This Essay opens a Symposium honoring the contribution of Mari Matsuda to American legal scholarship. The first Asian American female to gain tenure at a U.S. law school, she helped establish a scholarly movement-critical race theory-that reshaped several academic disciplines. She also was the first to propose a new perspective-looking to the bottom-in which judges and activists would evaluate legal practices from the perspective of the least advantaged members of society.
With pathbreaking articles on hate speech, accent discrimination, legal history, affirmative action, feminist legal theory, and the politics of coalition, Matsuda has left her mark on numerous areas of law. Her work has found its way into dozens of casebooks and anthologies. One of her articles, Public Response to Racist Speech: Considering the Victim's Story, is the thirty-third most cited article in the history of American law. It occupies a niche slightly below an article by Kimberlé Williams Crenshaw and just above another by Frank Easterbrook and Daniel Fischel, with the additional distinction of being Michigan Law Review's most-cited article in the journal's history.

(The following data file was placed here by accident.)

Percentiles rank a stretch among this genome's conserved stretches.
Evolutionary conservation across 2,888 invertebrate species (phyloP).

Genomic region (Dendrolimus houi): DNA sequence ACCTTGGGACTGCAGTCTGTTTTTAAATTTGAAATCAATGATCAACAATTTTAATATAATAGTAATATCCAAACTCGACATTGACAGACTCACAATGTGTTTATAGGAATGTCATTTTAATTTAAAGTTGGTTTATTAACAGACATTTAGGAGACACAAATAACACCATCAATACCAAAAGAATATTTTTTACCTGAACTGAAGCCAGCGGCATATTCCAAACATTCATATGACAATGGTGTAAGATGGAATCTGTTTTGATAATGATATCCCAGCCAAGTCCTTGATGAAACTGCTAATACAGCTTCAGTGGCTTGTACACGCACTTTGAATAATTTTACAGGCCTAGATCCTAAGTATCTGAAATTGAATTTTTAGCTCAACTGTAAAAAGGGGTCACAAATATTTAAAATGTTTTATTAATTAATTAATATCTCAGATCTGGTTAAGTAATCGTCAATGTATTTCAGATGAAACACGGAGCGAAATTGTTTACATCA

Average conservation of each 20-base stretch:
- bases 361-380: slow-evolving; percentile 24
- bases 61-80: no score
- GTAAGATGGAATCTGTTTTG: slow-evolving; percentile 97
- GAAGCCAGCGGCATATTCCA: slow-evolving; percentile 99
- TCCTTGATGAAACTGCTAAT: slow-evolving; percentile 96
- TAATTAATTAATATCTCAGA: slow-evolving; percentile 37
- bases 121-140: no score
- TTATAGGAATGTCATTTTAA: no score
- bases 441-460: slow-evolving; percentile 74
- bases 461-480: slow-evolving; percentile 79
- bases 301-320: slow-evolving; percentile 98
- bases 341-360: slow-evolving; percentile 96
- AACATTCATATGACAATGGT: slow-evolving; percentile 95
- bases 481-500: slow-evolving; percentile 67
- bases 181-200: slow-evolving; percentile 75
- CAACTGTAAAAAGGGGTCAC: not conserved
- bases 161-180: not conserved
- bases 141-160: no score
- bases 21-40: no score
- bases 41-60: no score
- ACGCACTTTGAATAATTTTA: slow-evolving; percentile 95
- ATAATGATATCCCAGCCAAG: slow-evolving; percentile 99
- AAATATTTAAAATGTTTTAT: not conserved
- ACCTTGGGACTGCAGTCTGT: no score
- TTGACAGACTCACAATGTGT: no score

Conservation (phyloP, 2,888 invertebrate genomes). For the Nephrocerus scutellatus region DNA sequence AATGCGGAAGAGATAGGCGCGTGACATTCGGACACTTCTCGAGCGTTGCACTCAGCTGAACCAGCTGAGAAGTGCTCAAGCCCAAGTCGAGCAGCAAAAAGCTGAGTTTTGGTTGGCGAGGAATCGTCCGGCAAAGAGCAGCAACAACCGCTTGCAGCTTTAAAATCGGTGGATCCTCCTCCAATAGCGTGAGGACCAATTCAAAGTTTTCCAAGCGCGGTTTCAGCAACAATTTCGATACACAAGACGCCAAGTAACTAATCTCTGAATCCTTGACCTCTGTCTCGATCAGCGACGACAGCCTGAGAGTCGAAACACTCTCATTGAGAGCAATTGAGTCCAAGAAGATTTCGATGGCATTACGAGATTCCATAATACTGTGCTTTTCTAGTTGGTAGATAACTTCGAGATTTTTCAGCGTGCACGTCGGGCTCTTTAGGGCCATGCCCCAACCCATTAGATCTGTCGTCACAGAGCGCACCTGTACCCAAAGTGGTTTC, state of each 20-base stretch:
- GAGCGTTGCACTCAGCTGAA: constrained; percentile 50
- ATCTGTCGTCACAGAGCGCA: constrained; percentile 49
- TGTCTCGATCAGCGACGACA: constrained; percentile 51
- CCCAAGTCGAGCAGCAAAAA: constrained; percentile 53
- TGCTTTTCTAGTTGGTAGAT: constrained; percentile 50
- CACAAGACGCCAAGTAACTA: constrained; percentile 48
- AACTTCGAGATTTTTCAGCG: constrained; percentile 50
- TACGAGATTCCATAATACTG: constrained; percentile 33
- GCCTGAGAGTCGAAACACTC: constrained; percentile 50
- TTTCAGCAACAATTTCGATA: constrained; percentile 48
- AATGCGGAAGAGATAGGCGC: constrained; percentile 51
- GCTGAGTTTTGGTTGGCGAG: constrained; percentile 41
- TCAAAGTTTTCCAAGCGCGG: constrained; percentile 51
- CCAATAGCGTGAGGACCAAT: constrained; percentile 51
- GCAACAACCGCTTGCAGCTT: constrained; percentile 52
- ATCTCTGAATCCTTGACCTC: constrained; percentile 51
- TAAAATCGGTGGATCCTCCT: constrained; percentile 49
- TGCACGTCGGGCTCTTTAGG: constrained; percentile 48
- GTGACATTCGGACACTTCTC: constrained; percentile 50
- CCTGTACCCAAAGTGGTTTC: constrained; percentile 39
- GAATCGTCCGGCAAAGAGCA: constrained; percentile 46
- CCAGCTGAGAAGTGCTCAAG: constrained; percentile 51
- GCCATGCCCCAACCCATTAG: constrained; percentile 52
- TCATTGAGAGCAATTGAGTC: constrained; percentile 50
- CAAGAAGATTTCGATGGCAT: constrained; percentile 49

Each article in the forthcoming series will examine an aspect of anti-oppression thought or practice. Drawing inspiration from Matsuda's foundational essay on accent discrimination, in which she analyzes society's preference for clerks and salespeople who speak unaccented English, an opening article by Richard Delgado discusses resistance to same-sex marriage, identifying a number of core beliefs that underlie that resistance and subjecting them to analysis. Subsequent articles will build on other works by Matsuda to advance our understanding of social problems and issues, including a number that are just now emerging.